Where: Highland Brewing Company, 12 Old Charlotte Highway, Asheville, NC 28803
When: Monday, April 3, 2017, 5-8 p.m.

For details and to RSVP: http://bit.ly/BeforeWeBurnAgain

Expert Panelists:

Dr. Steve Norman, a research ecologist with US Forest Service Southern Research Station in Asheville, will discuss how climate and drought influence forests and wildfires in the Southern Appalachians. Steve earned his Ph.D. from Penn State where he studied how fire-climate relationships functioned over centuries in California based on evidence from fire scars in tree rings. In North Carolina, his more recent research has involved tracking spring and fall phenology from satellite, understanding drought impacts to forests, documenting the seasonality of eastern fire regimes, and addressing the tradeoffs of wildland fire management.

Adam Warwick is the fire and stewardship manager for The Nature Conservancy’s Southern Blue Ridge Program in Asheville and will discuss forest and wildfire management practices. At the Nature Conservancy, Adam manages a 15-person fire crew and about 12,000 acres in western North Carolina. He is from east Tennessee and holds a Bachelor of Science in Zoology from University of Tennessee and a Master of Science in Fisheries and Wildlife from the University of Missouri. Adam has close to 15 years of experience monitoring wildlife and conserving habitats on public and private lands. Adam is an expert in using fire through controlled burning to perpetuate fire-dependent plant and animals throughout northern Florida and the Southern Appalachians.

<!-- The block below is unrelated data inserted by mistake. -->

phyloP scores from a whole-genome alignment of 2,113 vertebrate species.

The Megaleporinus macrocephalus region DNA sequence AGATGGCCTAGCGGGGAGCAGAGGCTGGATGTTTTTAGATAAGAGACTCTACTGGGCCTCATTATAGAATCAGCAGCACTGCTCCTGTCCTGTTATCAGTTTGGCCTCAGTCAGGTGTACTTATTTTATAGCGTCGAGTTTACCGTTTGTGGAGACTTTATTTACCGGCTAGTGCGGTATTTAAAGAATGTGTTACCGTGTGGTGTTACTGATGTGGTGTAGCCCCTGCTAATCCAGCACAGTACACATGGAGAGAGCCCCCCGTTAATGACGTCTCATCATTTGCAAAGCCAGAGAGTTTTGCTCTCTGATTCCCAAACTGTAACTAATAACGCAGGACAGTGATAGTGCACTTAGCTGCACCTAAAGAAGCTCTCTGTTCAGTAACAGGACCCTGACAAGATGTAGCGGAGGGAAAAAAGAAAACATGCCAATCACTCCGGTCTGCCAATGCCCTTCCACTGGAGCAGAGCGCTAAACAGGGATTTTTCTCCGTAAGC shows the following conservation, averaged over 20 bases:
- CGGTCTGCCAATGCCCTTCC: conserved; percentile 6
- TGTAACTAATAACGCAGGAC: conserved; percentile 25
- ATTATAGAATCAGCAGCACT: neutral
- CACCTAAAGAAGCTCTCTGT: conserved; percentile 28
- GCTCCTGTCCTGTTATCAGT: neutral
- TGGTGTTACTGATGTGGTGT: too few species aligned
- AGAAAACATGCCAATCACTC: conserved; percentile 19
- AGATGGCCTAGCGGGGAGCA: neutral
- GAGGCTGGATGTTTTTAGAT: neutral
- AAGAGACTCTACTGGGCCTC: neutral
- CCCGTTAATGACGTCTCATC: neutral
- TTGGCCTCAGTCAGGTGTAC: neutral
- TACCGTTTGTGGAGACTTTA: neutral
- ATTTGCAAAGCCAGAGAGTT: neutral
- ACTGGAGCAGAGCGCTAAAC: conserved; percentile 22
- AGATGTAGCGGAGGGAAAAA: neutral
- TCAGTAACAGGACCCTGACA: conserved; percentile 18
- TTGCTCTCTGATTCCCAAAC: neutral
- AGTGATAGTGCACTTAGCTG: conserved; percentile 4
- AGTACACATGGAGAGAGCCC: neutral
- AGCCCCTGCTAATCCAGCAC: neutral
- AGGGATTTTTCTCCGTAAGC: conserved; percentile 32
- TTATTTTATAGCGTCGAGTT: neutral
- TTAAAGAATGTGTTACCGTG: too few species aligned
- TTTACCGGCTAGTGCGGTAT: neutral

Dr. Katie Greenberg, research ecologist with the USFS Southern Research Station at Bent Creek Experimental Forest, will discuss how fire affects wildlife and habitats in hardwood forests.  Katie’s research focuses on how natural or anthropogenic disturbances such fire, regeneration harvests, or windstorms affect forests, wildlife communities, and their food resources such as native fruits and acorns. Katie holds a Master of Science in Wildlife Ecology from the University of Tennessee, and a PhD in Wildlife Ecology and a minor in Plant Ecology, from the University of Florida.  She has co-edited books on early successional habitats, and natural disturbances in hardwood forests.